All participating schools have the opportunity to be part of a high-quality research trial, working with experienced researchers from Sheffield Hallam University’s Institute of Education (SIOE) that will provide insight into if, how and why adventure learning leads to improvements in non-cognitive outcomes and attainment. In addition, intervention schools will benefit from heavily subsidised rates to enable 24 pupils to access adventure learning delivered residentially by Outward Bound or on school grounds by Commando Joe's. Control schools will receive a financial payment on completion of different elements of the study. The expectation is that after covering assessment costs, this money is put towards providing activities to enrich educational experiences, with specific focus on the 24 pupils identified to take part in this research. Therefore, pupils will get to take part in adventure learning activities (OB or CJ) or (if in the control group) benefit from enriched educational experiences. One risk is that pupils will miss a week of timetabled lessons if they are in the Outward Bound or Commando Joe schools. A further risk is that pupils will be asked to participate in additional tasks as part of this evaluation-in addition to their normal school timetable. The risks have been minimised by making sure any evaluative tasks, such as questionnaires and tests as short as possible and only used if essential to the study.

Where is the study run from?
The study is taking place across 97 schools in the UK, with the Outward Bound 5 day interventions taking place in either; Aberdovey, Ulswater, Howtown, Loch Eil or Ogwen. The commando Joe interventions take part at the school. Each school, regardless of the trial arm they are randomly allocated to will be asked to fill in the primary and secondary outcome measures. This will take place in the school.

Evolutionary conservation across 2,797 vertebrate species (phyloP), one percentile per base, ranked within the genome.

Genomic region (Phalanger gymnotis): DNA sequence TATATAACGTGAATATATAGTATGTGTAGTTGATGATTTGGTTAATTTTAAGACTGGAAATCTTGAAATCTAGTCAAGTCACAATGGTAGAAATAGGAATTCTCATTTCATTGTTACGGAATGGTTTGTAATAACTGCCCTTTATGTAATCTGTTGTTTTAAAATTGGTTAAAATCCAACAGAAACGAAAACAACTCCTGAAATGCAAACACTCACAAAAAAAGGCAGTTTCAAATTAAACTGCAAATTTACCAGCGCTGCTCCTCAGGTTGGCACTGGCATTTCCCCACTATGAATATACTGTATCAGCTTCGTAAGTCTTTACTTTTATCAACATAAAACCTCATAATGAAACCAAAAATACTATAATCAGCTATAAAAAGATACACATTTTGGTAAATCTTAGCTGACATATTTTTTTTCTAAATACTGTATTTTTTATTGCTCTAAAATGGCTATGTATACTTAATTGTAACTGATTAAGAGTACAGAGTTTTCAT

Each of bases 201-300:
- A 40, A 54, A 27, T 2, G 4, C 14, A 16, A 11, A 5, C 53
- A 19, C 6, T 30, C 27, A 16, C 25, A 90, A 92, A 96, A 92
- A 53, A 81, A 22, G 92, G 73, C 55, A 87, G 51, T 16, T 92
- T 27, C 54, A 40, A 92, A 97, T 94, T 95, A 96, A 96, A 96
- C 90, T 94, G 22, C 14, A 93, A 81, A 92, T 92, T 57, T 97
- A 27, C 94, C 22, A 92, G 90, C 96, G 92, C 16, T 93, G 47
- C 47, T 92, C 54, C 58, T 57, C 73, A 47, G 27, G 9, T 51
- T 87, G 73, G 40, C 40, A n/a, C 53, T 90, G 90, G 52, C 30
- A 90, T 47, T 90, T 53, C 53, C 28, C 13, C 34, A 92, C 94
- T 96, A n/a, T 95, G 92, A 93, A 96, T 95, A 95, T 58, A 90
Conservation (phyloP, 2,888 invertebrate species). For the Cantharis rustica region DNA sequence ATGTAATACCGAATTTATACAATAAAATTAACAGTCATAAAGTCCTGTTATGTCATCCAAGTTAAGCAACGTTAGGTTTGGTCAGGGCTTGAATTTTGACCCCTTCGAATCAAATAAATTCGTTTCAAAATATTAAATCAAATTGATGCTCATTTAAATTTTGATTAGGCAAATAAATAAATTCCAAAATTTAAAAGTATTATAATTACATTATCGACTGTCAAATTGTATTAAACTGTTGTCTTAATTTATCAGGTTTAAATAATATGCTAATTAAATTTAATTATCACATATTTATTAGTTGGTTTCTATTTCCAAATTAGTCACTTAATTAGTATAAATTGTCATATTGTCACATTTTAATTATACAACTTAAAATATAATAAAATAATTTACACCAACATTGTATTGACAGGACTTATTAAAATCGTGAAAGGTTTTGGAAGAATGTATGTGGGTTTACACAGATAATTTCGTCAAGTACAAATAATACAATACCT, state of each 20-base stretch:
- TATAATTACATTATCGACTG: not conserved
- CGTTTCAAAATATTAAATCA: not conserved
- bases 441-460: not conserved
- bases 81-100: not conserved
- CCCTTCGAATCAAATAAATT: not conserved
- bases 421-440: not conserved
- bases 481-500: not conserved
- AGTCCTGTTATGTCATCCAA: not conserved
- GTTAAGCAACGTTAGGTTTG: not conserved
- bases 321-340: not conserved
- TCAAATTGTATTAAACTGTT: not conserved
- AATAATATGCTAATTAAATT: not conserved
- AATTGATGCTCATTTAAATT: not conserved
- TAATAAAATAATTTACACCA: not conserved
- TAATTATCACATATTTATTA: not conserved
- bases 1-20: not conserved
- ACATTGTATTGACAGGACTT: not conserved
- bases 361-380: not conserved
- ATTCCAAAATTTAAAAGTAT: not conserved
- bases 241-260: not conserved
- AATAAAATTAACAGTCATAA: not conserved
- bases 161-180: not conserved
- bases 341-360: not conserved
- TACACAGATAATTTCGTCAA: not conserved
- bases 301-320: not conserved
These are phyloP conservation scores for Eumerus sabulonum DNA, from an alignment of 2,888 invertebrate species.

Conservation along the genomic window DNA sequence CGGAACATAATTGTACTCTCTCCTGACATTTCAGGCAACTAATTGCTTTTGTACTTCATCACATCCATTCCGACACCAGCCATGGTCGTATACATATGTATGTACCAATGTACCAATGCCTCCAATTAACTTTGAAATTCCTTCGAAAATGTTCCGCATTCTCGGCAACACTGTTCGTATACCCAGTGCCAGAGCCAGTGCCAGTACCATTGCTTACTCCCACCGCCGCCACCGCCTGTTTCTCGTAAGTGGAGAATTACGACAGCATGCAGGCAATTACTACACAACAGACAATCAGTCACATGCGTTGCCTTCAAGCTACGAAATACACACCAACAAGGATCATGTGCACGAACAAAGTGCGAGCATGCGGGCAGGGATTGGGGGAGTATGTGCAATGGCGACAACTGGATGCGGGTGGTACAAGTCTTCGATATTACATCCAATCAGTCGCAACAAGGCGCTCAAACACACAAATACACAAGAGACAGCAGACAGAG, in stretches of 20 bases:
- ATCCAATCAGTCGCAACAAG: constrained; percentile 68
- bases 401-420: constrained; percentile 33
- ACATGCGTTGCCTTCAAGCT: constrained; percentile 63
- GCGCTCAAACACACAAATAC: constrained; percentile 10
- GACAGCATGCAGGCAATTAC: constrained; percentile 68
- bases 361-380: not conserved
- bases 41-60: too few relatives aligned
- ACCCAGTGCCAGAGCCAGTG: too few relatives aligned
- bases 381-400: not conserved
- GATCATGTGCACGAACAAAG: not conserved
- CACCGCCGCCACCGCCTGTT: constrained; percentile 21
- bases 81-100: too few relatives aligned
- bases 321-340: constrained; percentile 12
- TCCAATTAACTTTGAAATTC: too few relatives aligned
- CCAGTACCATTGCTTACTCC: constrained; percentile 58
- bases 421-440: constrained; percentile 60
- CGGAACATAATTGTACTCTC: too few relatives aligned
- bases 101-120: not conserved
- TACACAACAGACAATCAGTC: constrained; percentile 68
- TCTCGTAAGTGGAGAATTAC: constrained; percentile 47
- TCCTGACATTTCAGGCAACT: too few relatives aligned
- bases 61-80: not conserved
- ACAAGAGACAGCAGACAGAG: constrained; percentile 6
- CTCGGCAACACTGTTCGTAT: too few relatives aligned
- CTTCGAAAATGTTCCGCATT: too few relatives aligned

When is the study starting and how long is it expected to run for?
The interventions start from September 2019 and run until January 2020.

Who is funding the study?
This study is funded by the Education Endowment Foundation (EEF).

Who is the main contact?
Joint project managers Sarah Reaney-Wood ( and Ben Willis (

Trial website

Contact information



Primary contact

Prof Tim Jay


Contact details

Arundel Building
Sheffield Hallam University
City Campus
Howard Street
S1 1WB
S1 1WB
United Kingdom
0114 225 6060



Additional contact

Mrs Sarah Reaney-Wood


Contact details

Centre for Development and Research in Education
Arundel Building
Sheffield Hallam University
City Campus
Howard Street
S1 1WB
S1 1WB
United Kingdom
0114 2253634



Additional contact

Dr Benjamin Willis


Contact details

Centre for Development and Research in Education
Arundel Building
Sheffield Hallam University
City Campus
Howard Street
S1 1WB
United Kingdom
0114 225 6059

Additional identifiers

EudraCT number

Nil known number

Nil known

Protocol/serial number


Study information

Scientific title

The impact of adventure learning in year nine pupils on character development and academic attainment.



Study hypothesis

1. Does an Adventure Learning intervention lead to changes in non-cognitive skills?
2. Does an Adventure learning intervention lead to changes in pupil behaviour?
3. Does an Adventure Learning programme lead to changes in attainment?
Various components are predicted to contribute to improvements in pupil self-regulation. These components are:
3.1. Group leader as role-model.
3.2. Physical challenge.
3.3. Experience of agency/autonomy.
3.4. Teamwork and building relationships.
3.5. Reflection on learning.
3.6. Being in nature (OB only).
3.7. Residential; being away from home (OB only).

Ethics approval

Approved 28/11/2018, Sheffield Hallam Universities ethics committee (The University Research Ethics Committee (SHUREC), Sheffield Hallam University, Howard Street, Sheffield, S1 1WB;, ref: ER10067695.